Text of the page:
In new data from the U.S. Census Bureau and the U.S. Department of Housing and Urban Development, residential construction – housing starts – appear to have taken off in March, rocketing to nearly 15-year highs. This is welcome news, as a serious shortage of available homes has been constraining housing sales recently. An increase in construction will help add inventory for sale. This shortage emerged after a protracted period of sales growth as urban dwellers left over-crowded cities during the time of COVID-19 for more spacious digs in the suburbs.
See more on the burst of housing starts in March
Strata-gee recently told you about a double-digit drop in housing starts in February (-10.3%) which followed a -6% drop in January. I called this early 2021 trend, “…a little concerning…” But in March, builders picked up the pace as consumer demand remained strong.
Overall housing starts came in at a seasonally adjusted annual rate of 1,739,000 units, a 19.4% increase over the revised rate of 1,457,000 units in February, and is the highest level of construction starts since 2006. This healthy rate of construction in March was an astounding 37.0% higher than the rate of 1,269,000 in March 2020. This gain completely erases the January/February 2021 shortfall.
One Reason…the Pandemic
Keep in mind, the months of March/April/May 2020 where when the pandemic first hit the country really hard, with most municipalities around the country ordering citizens into lockdown to try and prevent the spread of COVID-19. So we are entering the sweet spot of gains over this incredibly low period in housing construction and the overall economy last year.
Single-family housing starts in March – a statistic that is more directly coupled to the residential technology space – also saw nice gains. According to the report, single-family starts came in at a rate of 1,238,000 units, or 15.3% more than the revised February rate of 1,074,000 units. This March reading was also an astonishing 40.7% over the year-ago reading of 880,000 units.
Economic Engine Roaring to Life: Retail Sales are Up, Consumer Spending is Up, Luxury Sales are Up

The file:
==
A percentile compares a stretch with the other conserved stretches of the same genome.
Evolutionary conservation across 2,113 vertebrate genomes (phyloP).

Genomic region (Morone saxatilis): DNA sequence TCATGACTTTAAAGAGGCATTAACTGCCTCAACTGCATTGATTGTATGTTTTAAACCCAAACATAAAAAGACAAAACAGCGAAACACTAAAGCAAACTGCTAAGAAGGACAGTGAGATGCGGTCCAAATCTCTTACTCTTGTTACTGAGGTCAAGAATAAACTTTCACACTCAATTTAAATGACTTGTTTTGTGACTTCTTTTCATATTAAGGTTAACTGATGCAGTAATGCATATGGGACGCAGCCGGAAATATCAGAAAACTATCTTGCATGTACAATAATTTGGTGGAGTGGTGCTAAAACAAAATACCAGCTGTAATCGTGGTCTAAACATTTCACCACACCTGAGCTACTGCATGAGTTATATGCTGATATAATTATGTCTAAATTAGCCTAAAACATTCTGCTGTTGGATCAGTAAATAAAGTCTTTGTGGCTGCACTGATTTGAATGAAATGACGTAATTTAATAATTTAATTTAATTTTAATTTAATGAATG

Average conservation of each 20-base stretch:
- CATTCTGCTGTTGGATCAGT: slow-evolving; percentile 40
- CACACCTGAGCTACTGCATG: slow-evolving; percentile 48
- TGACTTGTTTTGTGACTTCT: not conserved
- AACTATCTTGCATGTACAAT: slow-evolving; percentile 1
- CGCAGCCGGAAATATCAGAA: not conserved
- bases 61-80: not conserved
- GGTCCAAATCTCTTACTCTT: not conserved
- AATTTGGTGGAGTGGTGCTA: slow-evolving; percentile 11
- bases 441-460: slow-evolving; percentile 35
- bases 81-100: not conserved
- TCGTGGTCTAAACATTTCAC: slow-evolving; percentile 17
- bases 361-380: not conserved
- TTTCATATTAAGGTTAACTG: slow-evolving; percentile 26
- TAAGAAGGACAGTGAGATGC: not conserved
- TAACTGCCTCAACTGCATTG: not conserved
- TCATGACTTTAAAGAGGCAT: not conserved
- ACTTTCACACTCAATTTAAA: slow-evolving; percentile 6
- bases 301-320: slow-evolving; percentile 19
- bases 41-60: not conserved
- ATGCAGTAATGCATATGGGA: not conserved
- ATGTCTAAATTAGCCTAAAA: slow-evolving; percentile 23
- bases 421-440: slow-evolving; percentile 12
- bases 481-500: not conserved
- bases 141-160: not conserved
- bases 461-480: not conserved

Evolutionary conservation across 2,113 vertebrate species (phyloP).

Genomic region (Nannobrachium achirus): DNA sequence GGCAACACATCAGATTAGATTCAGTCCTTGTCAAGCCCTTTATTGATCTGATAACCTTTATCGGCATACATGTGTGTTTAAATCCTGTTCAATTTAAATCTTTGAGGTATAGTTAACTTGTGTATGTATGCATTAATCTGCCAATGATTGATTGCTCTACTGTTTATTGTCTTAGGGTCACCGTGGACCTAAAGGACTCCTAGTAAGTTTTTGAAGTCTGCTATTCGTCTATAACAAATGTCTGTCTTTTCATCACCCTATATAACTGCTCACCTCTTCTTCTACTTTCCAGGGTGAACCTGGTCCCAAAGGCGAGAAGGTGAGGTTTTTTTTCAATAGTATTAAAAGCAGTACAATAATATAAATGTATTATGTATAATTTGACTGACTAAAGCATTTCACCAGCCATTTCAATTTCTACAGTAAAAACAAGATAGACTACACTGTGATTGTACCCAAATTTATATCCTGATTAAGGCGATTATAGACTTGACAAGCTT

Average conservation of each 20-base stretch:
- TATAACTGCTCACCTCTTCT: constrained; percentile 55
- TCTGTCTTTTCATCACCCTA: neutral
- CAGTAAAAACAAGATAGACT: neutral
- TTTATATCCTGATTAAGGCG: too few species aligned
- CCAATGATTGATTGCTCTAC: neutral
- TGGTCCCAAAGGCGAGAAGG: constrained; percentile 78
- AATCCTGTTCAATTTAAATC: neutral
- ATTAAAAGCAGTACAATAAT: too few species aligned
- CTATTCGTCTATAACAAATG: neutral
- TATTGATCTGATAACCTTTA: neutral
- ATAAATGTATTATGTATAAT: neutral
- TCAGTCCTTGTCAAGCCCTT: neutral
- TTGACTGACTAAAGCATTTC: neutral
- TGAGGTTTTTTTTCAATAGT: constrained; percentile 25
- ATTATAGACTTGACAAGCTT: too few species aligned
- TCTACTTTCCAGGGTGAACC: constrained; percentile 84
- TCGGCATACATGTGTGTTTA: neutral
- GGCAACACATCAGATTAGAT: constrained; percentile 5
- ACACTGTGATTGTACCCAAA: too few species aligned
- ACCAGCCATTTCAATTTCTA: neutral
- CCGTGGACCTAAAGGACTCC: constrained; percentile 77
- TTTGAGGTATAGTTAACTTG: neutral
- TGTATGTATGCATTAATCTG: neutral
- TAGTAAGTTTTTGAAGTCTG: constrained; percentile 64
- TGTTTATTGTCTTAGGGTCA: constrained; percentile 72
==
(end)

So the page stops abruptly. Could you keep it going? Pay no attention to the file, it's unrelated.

These new readings combine with a recently reported jump in retail sales, as well as a jump in consumer spending. I reported last week a big jump in luxury consumer sales, which clearly suggests consumers are feeling more positive about the future as the rate of pandemic infections decline, more Americans get vaccinated, the government distributes stimulus money, and localities begin opening up more businesses that cater to consumers.
A poll of economists by Reuters had forecasted that the overall rate for housing starts would increase to 1.613 million units, as compared to the 1.739 million units actually reported. Some economists noted, as Strata-gee did in it’s report, that the February rate was depressed due to exceptionally bad weather during February, including strong snow storms all through the middle of the country all the way down to Texas. This may have helped the March result, due to some additional pent up demand.
We’re in a unique situation with the economy beginning to rebound from the worst of the pandemic. Uncertainties remain, with many businesses yet to reopen, unemployment still high, and COVID-19 levels lower but persistent.”Robert Frick, Corporate economist at Navy Federal Credit Union in Vienna, Virginia to Reuters
Regional Results Vary Greatly
While the overall and single-family starts numbers at the top level all looked good, there were some really wide regional swings. The Midwest region was the major winner, with overall starts up 122.8% and single-family starts up 109%. The clear loser was the West region, which saw declines of -13.6% in overall starts and -12.6% in single-family starts. In between those two extremes, we have the Northeast region which was up 64.0% overall and 28.6% in single-family starts; and the South region, which was up 13.5% overall and 10.9% in single-family starts. Overall starts include multi-family units.
While housing starts is the leading economic indicator for the residential technology industry, building permits is the leading indicator of future housing starts. Here too is good news as permits issued for overall construction increased a modest but significant 2.7% to a rate of 1,766,000 units. Permits issued for single-family construction was up 4.6% to a rate of 1,199,000 units.
While Good, There is Cause for Some Concern
With all of this good news, I would be remiss if I didn’t note that there are some concerns in future housing activity. First of all, as the economy heats up, there is a risk of inflation, which could drive up home values, which would decrease housing affordability. Inflation would also drive up mortgage rates, further impacting affordability. Also, builders continue to complain about supply chain and resource issues.
For example, take lumber, a commodity I’ve pointed out before that has seen its price appreciate an unbelievable 83.4% in March year-over-year, according to Reuters. This literally adds thousands to tens of thousands of dollars to every home project, depending on its size.
Builders will also tell you that their supply chain of materials needed for their projects, has been hit hard by COVID-19, limiting availability and driving up costs. But perhaps their most vexing long-term problem is a shortage of labor. After the recession on 2007-2009, which hit the building industry hard, many laborers left the construction trade for jobs in other industries. As a result, there is a shortage of workers. This limitation of labor limits the speed with which projects can be completed.
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